This re-design of the retaining ring is further combined with a re-design of the stator core-end taper to include a smoother profile that further reduces drag by smoothing the flowpath through the gap exit.

Accordingly, in its broader aspects, the invention relates to a stator core for a stator assembly, the core comprising of an annular body having a plurality of stator bars secured therein, and wherein axially opposite ends of the core are formed with a core-end that approximates a smooth curve.

In another aspect, the invention relates to a rotor assembly including a rotor body and a stator, the rotor body having field coils seated within radial slots formed in the rotor body with end turns of the coils extending beyond opposite ends of the rotor body, and annular retaining rings fixed to the opposite ends of the rotor body and adapted to constrain the end turns against centrifugal forces, and wherein the stator includes a core with stator bars secured therein, the core having core-end tapers at opposite ends thereof that define, in combination with the retaining rings, annular ventilation air exit gaps; each the retaining ring comprising axially inboard and outboard ends, and wherein a radially outer surface at the axially inboard end has an aerodynamically smooth spline shape defined by compound radii that merge into a rounded nose portion, the core-end tapers of the stator core tapering in an axial and radially outward direction in a manner approximating a smooth curve.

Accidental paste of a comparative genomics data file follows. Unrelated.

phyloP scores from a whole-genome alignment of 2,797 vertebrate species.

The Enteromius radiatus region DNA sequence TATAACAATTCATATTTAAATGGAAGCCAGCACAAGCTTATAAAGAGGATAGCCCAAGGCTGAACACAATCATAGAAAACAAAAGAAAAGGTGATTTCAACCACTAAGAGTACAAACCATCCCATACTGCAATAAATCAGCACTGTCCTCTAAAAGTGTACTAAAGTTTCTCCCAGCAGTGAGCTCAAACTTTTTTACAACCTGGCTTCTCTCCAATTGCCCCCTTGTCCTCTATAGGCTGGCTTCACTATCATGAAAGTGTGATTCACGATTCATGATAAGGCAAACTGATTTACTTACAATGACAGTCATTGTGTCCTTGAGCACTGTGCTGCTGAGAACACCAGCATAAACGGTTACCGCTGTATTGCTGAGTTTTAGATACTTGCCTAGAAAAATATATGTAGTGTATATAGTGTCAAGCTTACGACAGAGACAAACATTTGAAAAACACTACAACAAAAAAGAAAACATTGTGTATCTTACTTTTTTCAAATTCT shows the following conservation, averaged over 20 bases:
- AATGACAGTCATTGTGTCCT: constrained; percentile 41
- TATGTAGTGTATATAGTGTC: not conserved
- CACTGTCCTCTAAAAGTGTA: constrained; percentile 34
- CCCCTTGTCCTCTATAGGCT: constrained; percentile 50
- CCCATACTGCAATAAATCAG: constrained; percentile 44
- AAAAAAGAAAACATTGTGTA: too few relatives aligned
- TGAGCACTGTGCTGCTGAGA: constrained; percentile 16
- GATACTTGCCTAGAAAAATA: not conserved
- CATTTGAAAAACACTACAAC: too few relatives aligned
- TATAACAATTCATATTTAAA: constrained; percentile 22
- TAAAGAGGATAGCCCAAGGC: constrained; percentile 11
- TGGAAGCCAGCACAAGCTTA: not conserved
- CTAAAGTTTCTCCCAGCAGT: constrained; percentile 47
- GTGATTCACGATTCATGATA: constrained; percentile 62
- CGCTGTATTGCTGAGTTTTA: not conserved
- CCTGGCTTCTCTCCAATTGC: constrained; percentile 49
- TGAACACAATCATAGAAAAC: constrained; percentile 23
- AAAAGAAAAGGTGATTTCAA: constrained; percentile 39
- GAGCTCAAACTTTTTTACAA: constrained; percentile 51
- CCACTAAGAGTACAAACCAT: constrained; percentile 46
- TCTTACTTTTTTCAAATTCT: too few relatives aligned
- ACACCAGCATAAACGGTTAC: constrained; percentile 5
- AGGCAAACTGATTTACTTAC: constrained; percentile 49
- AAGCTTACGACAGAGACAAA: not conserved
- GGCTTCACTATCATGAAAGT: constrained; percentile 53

BRIEF DESCRIPTION OF THE DRAWINGS

FIG. 1 is a schematic diagram of a ventilating flow distribution in a reverse flow generator;

FIG. 2 is a partial static pressure distribution diagram at the end winding region of a reverse flow generator;

FIG. 3 is a side section illustrating a retaining ring in accordance with an exemplary embodiment of the invention;

FIG. 4 is a plot of dimensions for various spline profiles in accordance with the invention;

FIG. 5 is a partial side elevation of a known core end taper design;